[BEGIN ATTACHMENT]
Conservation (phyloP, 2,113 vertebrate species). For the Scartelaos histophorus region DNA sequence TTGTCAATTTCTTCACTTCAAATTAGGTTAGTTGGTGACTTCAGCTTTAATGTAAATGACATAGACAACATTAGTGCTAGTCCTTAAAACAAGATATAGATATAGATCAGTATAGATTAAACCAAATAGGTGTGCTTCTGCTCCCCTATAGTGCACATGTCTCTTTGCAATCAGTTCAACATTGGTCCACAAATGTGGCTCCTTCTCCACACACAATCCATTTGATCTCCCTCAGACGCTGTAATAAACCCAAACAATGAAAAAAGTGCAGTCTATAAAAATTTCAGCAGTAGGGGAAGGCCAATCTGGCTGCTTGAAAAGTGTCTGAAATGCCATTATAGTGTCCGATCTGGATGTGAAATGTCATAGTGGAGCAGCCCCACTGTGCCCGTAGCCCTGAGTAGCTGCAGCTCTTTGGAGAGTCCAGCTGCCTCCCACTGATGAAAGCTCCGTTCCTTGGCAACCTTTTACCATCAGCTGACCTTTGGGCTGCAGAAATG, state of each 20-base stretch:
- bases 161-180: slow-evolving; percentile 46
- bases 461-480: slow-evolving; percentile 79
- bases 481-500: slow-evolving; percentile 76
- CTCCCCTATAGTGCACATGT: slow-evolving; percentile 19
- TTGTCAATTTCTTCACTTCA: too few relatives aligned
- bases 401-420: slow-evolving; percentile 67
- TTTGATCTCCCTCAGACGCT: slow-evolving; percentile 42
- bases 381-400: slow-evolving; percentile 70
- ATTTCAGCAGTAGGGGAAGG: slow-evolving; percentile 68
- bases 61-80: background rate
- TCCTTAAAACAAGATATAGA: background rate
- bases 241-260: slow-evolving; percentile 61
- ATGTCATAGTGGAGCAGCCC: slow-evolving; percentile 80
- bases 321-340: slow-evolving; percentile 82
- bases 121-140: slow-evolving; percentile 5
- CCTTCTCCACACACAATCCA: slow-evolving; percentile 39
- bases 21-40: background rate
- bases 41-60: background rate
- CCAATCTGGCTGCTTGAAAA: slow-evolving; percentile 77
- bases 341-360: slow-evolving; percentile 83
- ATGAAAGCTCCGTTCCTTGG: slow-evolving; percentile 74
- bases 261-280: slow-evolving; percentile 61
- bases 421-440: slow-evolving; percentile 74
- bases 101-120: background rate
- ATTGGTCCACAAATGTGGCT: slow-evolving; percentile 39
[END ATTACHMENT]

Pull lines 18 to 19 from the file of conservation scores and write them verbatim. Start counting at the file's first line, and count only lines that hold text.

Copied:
- bases 21-40: background rate
- bases 41-60: background rate